Active shooter training exercise at Bay High plans for the unthinkable

Bay Village police officers train at Bay High School with staff and students during an active shooter training scenario on Friday, March 11. Photo by Karen Derby

Bay High staff members and students collaborated with Bay Village police officers to prepare for the possibility of an armed intruder at the school. The training exercise took place Friday, March 11 – a day off school for students and a professional development day for faculty.

The morning began as a relaxed gathering in the cafeteria to enjoy coffee and donuts. Unexpected gunshots soon rang out, and two armed attackers had students running for their lives. Most students quickly escaped, but several were left injured by gunfire and screaming for help. Police officers killed or subdued the attackers before tending to the bleeding students, using tourniquets or other first aid for a variety of gunshot wounds.

The bullets were blanks, of course, and the injured students were playing roles. Teachers who tried to help the injured get away were asked to leave them there, as they were an important part of the officers’ training.

“The training exercise is based on debriefings we’ve had covering the Chardon High School and Newtown shootings, as well as other shooter incidents,” said Bay Village Detective Kevin Krolkoski.

“We do a lot of dry runs on lockdowns, here in the cafeteria or during class exchange, but everyone knows how it’s going to start and how it’s going to end,” Krolkoski said. “In this scenario, no one really knows how it’s going to start. People will evacuate the building or go into lockdown, depending upon where they are. It’s a real opportunity to see how people react in a surprise situation.”

Students later encountered more gunfire as they congregated in hallways waiting to go into a class. Teachers quickly herded kids into classrooms and barricaded doors, piling chairs and bookcases to block entry of any intruder. Smoke from gunfire filled the hallways, and one assailant pounded on doors, mimicking an innocent classmate desperate to be let in. Once again, police exchanged gunfire with the shooters and overtook them.

“The gunshots were really frightening at first,” said senior Meredith Brewer. “But after going through the drill several times, you become desensitized to it somewhat.” She and other students agreed that they are now sure they would recognize what a gunshot sounded like and knew better how to react.

“If you look at the history of school shootings – Chardon, for example,” said Bay High principal, Jason Martin, “a lot of the credit for lives being saved that day goes to the staff being trained and being aware of how they needed to respond. The value here is truly to make sure that if the situation does ever arise at Bay High, our staff is fully prepared.”

Mr. Martin said the students’ participation would help them lead fellow students in the event of an attack because they will know how the school expects them to respond, how police are trained, and how to step in if a teacher is not around or a staff member can use their help. About 80 students active in clubs or teams, representing grades 9-12, participated. “We want to instill in them the confidence that they can take over, they can help their fellow students and help their teachers and staff. In handling this kind of event, it’s going to take a lot of people working together to save lives,”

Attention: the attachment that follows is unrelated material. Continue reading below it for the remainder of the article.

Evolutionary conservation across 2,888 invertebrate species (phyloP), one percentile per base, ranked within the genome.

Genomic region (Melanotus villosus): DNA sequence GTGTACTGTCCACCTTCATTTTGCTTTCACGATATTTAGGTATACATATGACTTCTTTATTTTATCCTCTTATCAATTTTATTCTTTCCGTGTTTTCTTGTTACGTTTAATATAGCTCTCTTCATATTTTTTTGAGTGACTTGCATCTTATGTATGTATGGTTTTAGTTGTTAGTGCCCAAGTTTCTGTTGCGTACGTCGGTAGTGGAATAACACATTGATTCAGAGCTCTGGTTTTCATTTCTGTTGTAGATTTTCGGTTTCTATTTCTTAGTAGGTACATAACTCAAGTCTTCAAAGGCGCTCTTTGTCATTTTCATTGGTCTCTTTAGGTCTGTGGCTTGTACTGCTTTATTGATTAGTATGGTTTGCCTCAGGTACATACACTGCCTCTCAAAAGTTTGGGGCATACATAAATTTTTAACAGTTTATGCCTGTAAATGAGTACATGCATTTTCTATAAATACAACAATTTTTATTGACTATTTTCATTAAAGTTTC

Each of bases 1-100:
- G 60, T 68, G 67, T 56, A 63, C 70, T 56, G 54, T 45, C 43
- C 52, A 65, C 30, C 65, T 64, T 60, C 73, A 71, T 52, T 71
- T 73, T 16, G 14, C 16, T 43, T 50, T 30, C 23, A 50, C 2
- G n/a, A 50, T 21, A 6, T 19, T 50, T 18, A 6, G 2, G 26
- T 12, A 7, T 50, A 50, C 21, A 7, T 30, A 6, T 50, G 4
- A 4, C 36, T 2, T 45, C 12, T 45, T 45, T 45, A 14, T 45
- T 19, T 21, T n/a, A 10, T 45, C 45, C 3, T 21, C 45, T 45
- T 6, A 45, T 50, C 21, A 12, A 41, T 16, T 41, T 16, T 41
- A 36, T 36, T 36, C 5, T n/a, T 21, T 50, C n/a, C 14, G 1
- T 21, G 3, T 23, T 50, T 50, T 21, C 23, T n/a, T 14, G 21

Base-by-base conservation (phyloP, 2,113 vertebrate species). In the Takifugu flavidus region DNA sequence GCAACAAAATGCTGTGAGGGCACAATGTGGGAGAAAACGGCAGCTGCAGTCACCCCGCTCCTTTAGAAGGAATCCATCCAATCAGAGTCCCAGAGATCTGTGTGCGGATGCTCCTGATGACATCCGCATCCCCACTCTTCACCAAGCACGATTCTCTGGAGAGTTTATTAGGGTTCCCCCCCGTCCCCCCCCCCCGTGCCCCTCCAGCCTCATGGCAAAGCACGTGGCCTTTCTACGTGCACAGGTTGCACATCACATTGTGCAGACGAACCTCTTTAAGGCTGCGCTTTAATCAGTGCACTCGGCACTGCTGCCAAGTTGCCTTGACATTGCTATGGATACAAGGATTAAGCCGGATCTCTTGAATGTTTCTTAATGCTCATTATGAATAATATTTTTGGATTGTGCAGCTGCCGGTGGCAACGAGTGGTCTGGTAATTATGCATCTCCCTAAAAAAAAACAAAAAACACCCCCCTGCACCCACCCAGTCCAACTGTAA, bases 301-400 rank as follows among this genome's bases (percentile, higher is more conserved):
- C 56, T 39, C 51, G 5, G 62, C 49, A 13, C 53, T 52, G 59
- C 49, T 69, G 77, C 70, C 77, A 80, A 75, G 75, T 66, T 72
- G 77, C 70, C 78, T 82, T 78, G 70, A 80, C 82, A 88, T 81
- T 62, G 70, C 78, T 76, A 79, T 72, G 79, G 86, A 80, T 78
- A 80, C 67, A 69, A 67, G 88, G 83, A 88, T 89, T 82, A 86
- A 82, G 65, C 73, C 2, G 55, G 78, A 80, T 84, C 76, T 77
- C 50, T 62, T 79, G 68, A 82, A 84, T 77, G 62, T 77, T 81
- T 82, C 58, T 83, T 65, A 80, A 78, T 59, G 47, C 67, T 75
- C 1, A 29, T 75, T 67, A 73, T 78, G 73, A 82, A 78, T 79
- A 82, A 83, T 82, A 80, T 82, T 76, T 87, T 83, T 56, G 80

Bay High’s assistant principal, Aaron Ereditario, sees the training as similar to other learning done in school everyday – learning by doing and learning by experience. “By putting ourselves in it,” he said, “we learn how we feel, how we react, where we go, where we don’t go, how we might panic and how we can separate from our emotions and make logical decisions in a time of chaos.”

Detective Krolkoski said the training objective was two-fold. “One, we want to see how the students and staff react to the scenarios. Two is how our officers respond. What are the dynamics when they enter a situation where they do not know what is going to happen? In this particular event, we’re using a munition to simulate actual gunfire. So our officers don’t want to get hit, and they need to be prepared to react to the situation at hand. It’s not static training. It’s more fluid where they’re going to have to make split-second decisions. Same objective with the school staff. We want to see the decision-making under stress, as much as you can get from a training situation.”

While debriefing the students at the end of the morning, Detective Krolkoski emphasized that the first level of school security is always threat assessment, relying on information provided by students or others. “We want you feeling comfortable telling your teachers, administrators and us about any concerns about what you’ve heard,” he said. “No matter how insignificant you think something might be, if something seems out of place or a little ‘off,’ let a teacher or principal know.”

He pointed out that in each school shooting case studied from Columbine (1999) to 2008, there was a direct or indirect threat in chat rooms (before social media) or text messages that were not reported to school administrators. He stressed that police and school officials would rather take the time to investigate something that turns out to be just a stupid comment than miss something that leads to a real threat.

Senior Annie Peters felt the training, though an emotional experience, was worthwhile. “I did just freeze for a moment when the gunfire went off,” she said. “But I watched how our teachers put our safety first, how they put themselves out there to make sure we were protected. I feel more secure about it now.”

Karen Derby

Director of Communications for the Bay Village City School District

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Volume 8, Issue 6, Posted 9:57 AM, 03.15.2016